July 25, 2013 — Theodore Marotta
On my first day of high school English, as the class settled in and the noisy end-of-summer conversation reached its crescendo, our new teacher strode confidently into the room and said these words: “The name of the game is Molly and Ned. You can only ask me ‘yes’ or ‘no’ questions. The name of the game is Molly and Ned.”
Huh? My classmates and I exchanged uncomfortable glances. An agonizingly awkward silence ensued. Our teacher stared at us with a halfway grin. We waited for something—anything—to break the silence. Finally, he said it again: “The name of the game is Molly and Ned. You can only ask me ‘yes’ or ‘no’ questions. The name of the game is Molly and Ned.”
Now I was feeling more than a bit unsettled, and I could tell that my friends were, too. I squirmed uncomfortably in my seat. What was going on here? Were we going to be graded on this? This was an English class. Shouldn’t we be talking about The Great Gatsby or something? Was this guy crazy? Finally someone raised a tentative hand. “Is there a point to this game?” she asked. “Yes!” our teacher replied enthusiastically. Another student raised a hand. “Is this game winnable?” he asked. “No!” our teacher thundered, rubbing his hands together. Okay, now we were getting somewhere.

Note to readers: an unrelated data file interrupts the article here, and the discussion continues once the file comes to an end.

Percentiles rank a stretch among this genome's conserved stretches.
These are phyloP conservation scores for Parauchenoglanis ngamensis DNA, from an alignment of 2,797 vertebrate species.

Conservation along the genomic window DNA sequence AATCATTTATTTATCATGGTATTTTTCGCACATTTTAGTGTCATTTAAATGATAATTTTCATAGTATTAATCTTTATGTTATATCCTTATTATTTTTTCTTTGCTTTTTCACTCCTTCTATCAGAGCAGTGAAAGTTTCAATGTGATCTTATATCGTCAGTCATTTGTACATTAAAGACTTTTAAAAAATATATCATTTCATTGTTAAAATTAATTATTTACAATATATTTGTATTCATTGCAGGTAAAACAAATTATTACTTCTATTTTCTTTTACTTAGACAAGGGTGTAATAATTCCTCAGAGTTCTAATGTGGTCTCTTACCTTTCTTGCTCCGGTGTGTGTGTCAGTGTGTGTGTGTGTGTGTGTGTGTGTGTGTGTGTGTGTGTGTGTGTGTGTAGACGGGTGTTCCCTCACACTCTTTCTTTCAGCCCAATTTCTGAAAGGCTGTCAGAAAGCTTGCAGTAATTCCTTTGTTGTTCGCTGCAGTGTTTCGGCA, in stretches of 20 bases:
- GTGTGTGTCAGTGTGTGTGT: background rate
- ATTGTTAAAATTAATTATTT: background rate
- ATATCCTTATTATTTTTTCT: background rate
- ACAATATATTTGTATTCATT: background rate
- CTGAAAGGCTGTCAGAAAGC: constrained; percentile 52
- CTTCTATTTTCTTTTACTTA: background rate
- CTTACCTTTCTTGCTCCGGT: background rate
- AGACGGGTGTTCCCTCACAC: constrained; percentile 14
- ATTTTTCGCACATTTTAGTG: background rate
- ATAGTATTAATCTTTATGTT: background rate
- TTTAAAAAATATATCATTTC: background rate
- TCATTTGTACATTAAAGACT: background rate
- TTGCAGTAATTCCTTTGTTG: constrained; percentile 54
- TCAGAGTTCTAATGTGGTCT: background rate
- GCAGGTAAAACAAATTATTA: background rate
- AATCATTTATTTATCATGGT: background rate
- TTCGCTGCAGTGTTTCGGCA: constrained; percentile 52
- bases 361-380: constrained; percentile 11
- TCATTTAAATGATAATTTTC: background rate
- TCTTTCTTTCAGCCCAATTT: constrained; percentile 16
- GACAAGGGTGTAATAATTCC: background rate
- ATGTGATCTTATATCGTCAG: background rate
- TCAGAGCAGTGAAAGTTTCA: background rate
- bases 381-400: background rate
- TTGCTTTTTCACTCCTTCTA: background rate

What followed was an intense, engaging, often frustrating hour. We peppered our teacher with questions, sometimes feeling closer to the end of the maze, sometimes feeling even more lost. Some students sat back and crossed their arms. Some had that obvious moment of joyful discovery, gasping with delight, eyes opening wide, their expressions saying, “I’ve got it!” By the end of the class, some students still hadn’t figured out the name of the game (feel free to contact me if you want to know the answer! email@example.com), but we talked about it for days afterward. I have never forgotten it. It was my first conscious exposure to an exercise in critical thinking.
I bring this memory with me to classroom teaching at FM. Critical thinking is a skill that is vital to every FM student, and to all of us, as we forge our way through this complex and often ambiguous world. Fierce global competition has made the pursuit of a career ever more challenging, and encouraging critical thinking in our students gives them a crucial edge.
As a history instructor, I focus on getting beyond what happened and delve into the more complex, nuanced, and difficult questions of why and how. Often there is no clear answer. Often it means enduring an awkward silence. But once that first tentative hand goes up, and the glimmers of curiosity appear on students’ faces, the awkward silences become well worth enduring. When our students shed that age-old impulse to ask, “Are we being graded on this?” and instead develop an appreciation for the value of an inquisitive mind and how to use it effectively, then I believe strongly that we have equipped them well for a competitive world.
Theodore Marotta is a History Instructor at FM.